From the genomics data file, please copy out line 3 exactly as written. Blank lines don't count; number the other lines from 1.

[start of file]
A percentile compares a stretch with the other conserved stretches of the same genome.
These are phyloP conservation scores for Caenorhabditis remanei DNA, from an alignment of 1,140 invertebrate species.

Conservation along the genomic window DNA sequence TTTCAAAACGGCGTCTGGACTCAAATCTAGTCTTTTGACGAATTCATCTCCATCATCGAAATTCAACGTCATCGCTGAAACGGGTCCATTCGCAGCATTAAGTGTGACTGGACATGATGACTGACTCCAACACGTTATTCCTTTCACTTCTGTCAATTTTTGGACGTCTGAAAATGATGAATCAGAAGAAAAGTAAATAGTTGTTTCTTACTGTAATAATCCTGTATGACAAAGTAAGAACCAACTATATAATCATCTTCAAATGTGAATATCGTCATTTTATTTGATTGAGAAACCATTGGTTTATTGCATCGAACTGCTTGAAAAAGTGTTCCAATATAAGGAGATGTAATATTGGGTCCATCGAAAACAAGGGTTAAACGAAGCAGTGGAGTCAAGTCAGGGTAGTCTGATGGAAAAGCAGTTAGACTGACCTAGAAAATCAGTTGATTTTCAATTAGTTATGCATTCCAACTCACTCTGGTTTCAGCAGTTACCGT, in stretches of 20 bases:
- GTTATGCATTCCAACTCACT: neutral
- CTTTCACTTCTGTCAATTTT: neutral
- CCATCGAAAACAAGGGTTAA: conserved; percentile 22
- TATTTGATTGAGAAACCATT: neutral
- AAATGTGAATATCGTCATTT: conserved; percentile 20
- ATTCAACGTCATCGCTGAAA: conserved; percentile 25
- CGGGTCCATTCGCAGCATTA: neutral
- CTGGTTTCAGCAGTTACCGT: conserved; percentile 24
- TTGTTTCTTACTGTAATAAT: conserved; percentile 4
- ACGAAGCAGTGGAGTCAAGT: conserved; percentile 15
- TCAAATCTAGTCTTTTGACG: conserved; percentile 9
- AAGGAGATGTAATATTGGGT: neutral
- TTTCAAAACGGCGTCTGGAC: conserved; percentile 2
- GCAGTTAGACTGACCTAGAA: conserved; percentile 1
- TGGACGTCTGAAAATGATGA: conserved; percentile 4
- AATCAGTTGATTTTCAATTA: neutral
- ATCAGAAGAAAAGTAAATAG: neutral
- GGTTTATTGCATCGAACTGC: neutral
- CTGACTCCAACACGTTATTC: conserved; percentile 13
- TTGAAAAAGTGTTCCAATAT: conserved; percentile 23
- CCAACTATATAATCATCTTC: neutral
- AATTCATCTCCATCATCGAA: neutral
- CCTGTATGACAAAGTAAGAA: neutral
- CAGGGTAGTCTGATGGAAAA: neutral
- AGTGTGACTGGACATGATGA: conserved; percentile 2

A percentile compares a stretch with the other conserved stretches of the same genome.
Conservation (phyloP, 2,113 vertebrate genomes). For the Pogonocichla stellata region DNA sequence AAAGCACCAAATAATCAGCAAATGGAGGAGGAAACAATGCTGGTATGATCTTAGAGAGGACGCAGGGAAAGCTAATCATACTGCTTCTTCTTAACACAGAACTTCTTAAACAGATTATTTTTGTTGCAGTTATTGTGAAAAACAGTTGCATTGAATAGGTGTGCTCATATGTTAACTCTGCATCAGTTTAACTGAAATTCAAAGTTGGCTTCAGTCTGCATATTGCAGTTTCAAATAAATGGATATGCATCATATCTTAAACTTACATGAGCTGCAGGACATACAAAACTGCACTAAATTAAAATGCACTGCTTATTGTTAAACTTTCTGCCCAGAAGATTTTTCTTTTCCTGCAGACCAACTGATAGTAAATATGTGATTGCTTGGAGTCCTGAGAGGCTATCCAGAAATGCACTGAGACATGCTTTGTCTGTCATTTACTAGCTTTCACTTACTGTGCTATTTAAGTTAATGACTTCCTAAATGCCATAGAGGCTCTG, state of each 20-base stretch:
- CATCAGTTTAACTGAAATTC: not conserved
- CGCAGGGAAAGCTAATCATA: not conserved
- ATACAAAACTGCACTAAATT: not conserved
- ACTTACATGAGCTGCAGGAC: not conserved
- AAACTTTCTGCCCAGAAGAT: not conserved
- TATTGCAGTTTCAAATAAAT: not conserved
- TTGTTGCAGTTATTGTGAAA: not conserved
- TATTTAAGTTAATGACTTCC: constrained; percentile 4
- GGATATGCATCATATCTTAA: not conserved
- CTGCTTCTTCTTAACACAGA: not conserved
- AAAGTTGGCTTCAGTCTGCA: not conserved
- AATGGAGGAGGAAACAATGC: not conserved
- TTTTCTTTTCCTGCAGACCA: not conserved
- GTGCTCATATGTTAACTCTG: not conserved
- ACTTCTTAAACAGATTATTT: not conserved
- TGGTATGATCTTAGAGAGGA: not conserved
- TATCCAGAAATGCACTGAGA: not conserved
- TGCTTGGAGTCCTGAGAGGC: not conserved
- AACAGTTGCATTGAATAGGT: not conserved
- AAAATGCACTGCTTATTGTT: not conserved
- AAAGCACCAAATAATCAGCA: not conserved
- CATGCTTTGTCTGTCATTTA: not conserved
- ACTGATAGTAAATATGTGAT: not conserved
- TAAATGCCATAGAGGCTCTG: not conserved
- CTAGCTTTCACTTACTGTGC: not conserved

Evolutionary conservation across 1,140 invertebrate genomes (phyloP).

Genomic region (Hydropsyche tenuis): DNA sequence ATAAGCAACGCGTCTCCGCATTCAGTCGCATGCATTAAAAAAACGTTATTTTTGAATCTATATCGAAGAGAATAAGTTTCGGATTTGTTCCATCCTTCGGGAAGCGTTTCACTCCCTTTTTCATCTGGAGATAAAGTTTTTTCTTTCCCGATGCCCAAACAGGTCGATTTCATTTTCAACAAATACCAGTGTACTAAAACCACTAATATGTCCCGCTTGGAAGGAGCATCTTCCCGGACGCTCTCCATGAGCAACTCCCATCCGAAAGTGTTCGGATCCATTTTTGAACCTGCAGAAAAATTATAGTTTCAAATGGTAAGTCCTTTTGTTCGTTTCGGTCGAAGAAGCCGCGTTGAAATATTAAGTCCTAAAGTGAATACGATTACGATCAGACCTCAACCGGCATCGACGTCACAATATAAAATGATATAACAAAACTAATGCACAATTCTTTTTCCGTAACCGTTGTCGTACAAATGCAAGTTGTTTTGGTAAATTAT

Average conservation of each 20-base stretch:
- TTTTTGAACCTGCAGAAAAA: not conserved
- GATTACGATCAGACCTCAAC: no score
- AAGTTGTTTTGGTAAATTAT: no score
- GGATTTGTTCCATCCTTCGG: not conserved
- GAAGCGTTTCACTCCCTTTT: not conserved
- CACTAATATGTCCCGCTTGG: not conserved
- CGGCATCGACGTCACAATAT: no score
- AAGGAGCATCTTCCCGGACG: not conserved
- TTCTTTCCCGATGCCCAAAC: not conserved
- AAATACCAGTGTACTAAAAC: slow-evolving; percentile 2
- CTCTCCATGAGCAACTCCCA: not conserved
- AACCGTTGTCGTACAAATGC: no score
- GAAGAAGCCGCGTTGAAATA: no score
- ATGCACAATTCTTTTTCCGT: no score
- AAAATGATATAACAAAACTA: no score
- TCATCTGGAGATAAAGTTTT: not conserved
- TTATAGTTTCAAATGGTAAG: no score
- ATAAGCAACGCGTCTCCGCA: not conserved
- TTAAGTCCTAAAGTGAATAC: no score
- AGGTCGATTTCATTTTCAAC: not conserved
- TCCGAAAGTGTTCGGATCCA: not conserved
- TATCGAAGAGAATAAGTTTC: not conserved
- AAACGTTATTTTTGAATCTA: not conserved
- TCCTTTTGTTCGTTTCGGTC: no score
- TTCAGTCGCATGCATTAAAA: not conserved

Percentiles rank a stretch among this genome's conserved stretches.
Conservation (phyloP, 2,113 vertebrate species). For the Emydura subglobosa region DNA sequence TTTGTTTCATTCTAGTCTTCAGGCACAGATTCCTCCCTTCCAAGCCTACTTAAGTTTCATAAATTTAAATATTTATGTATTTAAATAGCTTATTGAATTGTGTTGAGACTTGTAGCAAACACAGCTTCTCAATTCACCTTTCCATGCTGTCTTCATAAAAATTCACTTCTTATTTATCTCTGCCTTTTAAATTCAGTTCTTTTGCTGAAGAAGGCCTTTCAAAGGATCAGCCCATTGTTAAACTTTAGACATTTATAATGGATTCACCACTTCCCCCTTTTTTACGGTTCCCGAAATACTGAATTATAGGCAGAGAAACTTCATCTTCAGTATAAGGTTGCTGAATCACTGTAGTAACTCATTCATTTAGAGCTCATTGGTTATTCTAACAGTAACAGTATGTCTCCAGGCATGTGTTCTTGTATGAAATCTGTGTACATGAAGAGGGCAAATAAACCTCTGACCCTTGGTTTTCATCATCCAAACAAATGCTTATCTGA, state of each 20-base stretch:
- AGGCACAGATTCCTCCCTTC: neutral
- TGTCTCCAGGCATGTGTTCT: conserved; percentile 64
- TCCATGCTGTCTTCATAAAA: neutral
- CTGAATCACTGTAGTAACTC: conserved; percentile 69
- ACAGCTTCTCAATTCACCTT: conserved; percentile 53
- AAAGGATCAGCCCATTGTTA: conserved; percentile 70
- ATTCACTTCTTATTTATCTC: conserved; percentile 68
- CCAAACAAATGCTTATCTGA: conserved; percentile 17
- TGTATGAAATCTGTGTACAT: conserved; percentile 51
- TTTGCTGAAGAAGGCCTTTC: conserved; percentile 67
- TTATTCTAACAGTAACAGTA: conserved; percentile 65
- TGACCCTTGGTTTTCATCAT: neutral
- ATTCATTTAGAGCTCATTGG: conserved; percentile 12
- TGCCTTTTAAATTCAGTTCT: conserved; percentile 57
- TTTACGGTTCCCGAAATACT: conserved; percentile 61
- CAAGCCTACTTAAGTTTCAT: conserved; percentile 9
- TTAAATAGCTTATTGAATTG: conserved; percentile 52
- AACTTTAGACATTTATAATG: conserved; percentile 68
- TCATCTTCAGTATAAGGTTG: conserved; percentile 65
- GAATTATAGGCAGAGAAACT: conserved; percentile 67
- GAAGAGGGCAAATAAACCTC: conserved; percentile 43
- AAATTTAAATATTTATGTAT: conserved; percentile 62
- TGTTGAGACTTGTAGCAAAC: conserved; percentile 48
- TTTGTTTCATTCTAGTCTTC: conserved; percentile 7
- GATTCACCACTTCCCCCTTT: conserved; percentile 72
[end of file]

Conservation along the genomic window DNA sequence TTTCAAAACGGCGTCTGGACTCAAATCTAGTCTTTTGACGAATTCATCTCCATCATCGAAATTCAACGTCATCGCTGAAACGGGTCCATTCGCAGCATTAAGTGTGACTGGACATGATGACTGACTCCAACACGTTATTCCTTTCACTTCTGTCAATTTTTGGACGTCTGAAAATGATGAATCAGAAGAAAAGTAAATAGTTGTTTCTTACTGTAATAATCCTGTATGACAAAGTAAGAACCAACTATATAATCATCTTCAAATGTGAATATCGTCATTTTATTTGATTGAGAAACCATTGGTTTATTGCATCGAACTGCTTGAAAAAGTGTTCCAATATAAGGAGATGTAATATTGGGTCCATCGAAAACAAGGGTTAAACGAAGCAGTGGAGTCAAGTCAGGGTAGTCTGATGGAAAAGCAGTTAGACTGACCTAGAAAATCAGTTGATTTTCAATTAGTTATGCATTCCAACTCACTCTGGTTTCAGCAGTTACCGT, in stretches of 20 bases: